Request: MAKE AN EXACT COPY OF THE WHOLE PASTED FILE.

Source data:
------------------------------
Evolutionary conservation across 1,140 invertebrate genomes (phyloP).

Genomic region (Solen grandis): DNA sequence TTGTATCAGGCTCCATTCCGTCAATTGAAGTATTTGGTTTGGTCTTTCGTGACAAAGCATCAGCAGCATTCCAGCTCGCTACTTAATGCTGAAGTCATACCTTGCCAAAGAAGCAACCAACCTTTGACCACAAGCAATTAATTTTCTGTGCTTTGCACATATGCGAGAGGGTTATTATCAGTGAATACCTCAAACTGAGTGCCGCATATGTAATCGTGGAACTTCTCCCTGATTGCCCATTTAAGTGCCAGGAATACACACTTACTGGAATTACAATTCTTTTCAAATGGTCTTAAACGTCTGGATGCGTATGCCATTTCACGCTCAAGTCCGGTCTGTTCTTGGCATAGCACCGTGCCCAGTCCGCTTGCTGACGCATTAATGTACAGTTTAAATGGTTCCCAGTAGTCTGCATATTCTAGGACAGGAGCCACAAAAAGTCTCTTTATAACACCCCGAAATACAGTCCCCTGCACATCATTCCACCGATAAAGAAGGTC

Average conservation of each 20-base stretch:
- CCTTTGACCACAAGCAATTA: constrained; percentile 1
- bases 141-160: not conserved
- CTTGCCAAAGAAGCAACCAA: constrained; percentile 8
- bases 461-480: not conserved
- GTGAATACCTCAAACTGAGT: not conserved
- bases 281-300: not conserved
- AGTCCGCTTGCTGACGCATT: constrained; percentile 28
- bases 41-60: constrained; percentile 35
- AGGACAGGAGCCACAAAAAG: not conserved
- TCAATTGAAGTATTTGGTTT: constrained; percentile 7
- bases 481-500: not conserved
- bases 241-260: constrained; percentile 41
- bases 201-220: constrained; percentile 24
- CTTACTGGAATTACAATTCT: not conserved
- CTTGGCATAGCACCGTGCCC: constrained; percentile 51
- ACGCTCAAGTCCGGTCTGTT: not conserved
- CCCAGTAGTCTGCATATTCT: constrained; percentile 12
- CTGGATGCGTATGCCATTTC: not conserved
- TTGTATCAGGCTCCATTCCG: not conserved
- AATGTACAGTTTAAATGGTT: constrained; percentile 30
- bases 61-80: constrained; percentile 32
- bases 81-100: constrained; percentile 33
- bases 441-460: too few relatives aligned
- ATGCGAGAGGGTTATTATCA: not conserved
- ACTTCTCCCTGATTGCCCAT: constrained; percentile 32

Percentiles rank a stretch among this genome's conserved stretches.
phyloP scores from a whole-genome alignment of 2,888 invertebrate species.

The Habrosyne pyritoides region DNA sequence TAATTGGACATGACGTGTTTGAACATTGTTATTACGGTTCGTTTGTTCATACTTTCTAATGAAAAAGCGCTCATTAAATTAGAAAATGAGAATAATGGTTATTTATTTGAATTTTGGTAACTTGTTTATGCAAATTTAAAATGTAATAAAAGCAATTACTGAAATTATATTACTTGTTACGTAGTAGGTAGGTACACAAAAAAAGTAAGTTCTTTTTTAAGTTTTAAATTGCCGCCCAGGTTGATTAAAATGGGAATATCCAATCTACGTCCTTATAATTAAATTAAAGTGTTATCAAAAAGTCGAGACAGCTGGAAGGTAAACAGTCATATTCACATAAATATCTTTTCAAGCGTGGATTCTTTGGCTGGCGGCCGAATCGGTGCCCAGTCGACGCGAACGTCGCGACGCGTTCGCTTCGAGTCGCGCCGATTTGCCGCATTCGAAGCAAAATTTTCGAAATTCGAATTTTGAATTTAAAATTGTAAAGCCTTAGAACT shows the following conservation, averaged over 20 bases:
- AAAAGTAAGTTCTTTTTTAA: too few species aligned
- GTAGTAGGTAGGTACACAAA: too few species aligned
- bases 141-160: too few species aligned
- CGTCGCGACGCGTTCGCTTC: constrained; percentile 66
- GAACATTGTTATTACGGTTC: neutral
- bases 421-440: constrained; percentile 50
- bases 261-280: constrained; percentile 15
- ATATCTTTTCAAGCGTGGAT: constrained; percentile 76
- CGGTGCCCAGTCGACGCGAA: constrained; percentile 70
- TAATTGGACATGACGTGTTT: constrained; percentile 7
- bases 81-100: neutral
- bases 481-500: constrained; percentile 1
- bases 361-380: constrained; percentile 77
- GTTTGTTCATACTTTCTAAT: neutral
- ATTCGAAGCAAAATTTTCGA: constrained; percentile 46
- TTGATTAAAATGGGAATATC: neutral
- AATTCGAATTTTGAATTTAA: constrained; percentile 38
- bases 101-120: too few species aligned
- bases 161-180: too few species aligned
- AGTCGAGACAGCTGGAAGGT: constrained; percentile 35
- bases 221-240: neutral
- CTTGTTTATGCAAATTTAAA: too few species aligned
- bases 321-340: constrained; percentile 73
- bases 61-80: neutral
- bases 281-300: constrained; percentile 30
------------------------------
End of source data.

Evolutionary conservation across 1,140 invertebrate genomes (phyloP).

Genomic region (Solen grandis): DNA sequence TTGTATCAGGCTCCATTCCGTCAATTGAAGTATTTGGTTTGGTCTTTCGTGACAAAGCATCAGCAGCATTCCAGCTCGCTACTTAATGCTGAAGTCATACCTTGCCAAAGAAGCAACCAACCTTTGACCACAAGCAATTAATTTTCTGTGCTTTGCACATATGCGAGAGGGTTATTATCAGTGAATACCTCAAACTGAGTGCCGCATATGTAATCGTGGAACTTCTCCCTGATTGCCCATTTAAGTGCCAGGAATACACACTTACTGGAATTACAATTCTTTTCAAATGGTCTTAAACGTCTGGATGCGTATGCCATTTCACGCTCAAGTCCGGTCTGTTCTTGGCATAGCACCGTGCCCAGTCCGCTTGCTGACGCATTAATGTACAGTTTAAATGGTTCCCAGTAGTCTGCATATTCTAGGACAGGAGCCACAAAAAGTCTCTTTATAACACCCCGAAATACAGTCCCCTGCACATCATTCCACCGATAAAGAAGGTC

Average conservation of each 20-base stretch:
- CCTTTGACCACAAGCAATTA: constrained; percentile 1
- bases 141-160: not conserved
- CTTGCCAAAGAAGCAACCAA: constrained; percentile 8
- bases 461-480: not conserved
- GTGAATACCTCAAACTGAGT: not conserved
- bases 281-300: not conserved
- AGTCCGCTTGCTGACGCATT: constrained; percentile 28
- bases 41-60: constrained; percentile 35
- AGGACAGGAGCCACAAAAAG: not conserved
- TCAATTGAAGTATTTGGTTT: constrained; percentile 7
- bases 481-500: not conserved
- bases 241-260: constrained; percentile 41
- bases 201-220: constrained; percentile 24
- CTTACTGGAATTACAATTCT: not conserved
- CTTGGCATAGCACCGTGCCC: constrained; percentile 51
- ACGCTCAAGTCCGGTCTGTT: not conserved
- CCCAGTAGTCTGCATATTCT: constrained; percentile 12
- CTGGATGCGTATGCCATTTC: not conserved
- TTGTATCAGGCTCCATTCCG: not conserved
- AATGTACAGTTTAAATGGTT: constrained; percentile 30
- bases 61-80: constrained; percentile 32
- bases 81-100: constrained; percentile 33
- bases 441-460: too few relatives aligned
- ATGCGAGAGGGTTATTATCA: not conserved
- ACTTCTCCCTGATTGCCCAT: constrained; percentile 32

Percentiles rank a stretch among this genome's conserved stretches.
phyloP scores from a whole-genome alignment of 2,888 invertebrate species.

The Habrosyne pyritoides region DNA sequence TAATTGGACATGACGTGTTTGAACATTGTTATTACGGTTCGTTTGTTCATACTTTCTAATGAAAAAGCGCTCATTAAATTAGAAAATGAGAATAATGGTTATTTATTTGAATTTTGGTAACTTGTTTATGCAAATTTAAAATGTAATAAAAGCAATTACTGAAATTATATTACTTGTTACGTAGTAGGTAGGTACACAAAAAAAGTAAGTTCTTTTTTAAGTTTTAAATTGCCGCCCAGGTTGATTAAAATGGGAATATCCAATCTACGTCCTTATAATTAAATTAAAGTGTTATCAAAAAGTCGAGACAGCTGGAAGGTAAACAGTCATATTCACATAAATATCTTTTCAAGCGTGGATTCTTTGGCTGGCGGCCGAATCGGTGCCCAGTCGACGCGAACGTCGCGACGCGTTCGCTTCGAGTCGCGCCGATTTGCCGCATTCGAAGCAAAATTTTCGAAATTCGAATTTTGAATTTAAAATTGTAAAGCCTTAGAACT shows the following conservation, averaged over 20 bases:
- AAAAGTAAGTTCTTTTTTAA: too few species aligned
- GTAGTAGGTAGGTACACAAA: too few species aligned
- bases 141-160: too few species aligned
- CGTCGCGACGCGTTCGCTTC: constrained; percentile 66
- GAACATTGTTATTACGGTTC: neutral
- bases 421-440: constrained; percentile 50
- bases 261-280: constrained; percentile 15
- ATATCTTTTCAAGCGTGGAT: constrained; percentile 76
- CGGTGCCCAGTCGACGCGAA: constrained; percentile 70
- TAATTGGACATGACGTGTTT: constrained; percentile 7
- bases 81-100: neutral
- bases 481-500: constrained; percentile 1
- bases 361-380: constrained; percentile 77
- GTTTGTTCATACTTTCTAAT: neutral
- ATTCGAAGCAAAATTTTCGA: constrained; percentile 46
- TTGATTAAAATGGGAATATC: neutral
- AATTCGAATTTTGAATTTAA: constrained; percentile 38
- bases 101-120: too few species aligned
- bases 161-180: too few species aligned
- AGTCGAGACAGCTGGAAGGT: constrained; percentile 35
- bases 221-240: neutral
- CTTGTTTATGCAAATTTAAA: too few species aligned
- bases 321-340: constrained; percentile 73
- bases 61-80: neutral
- bases 281-300: constrained; percentile 30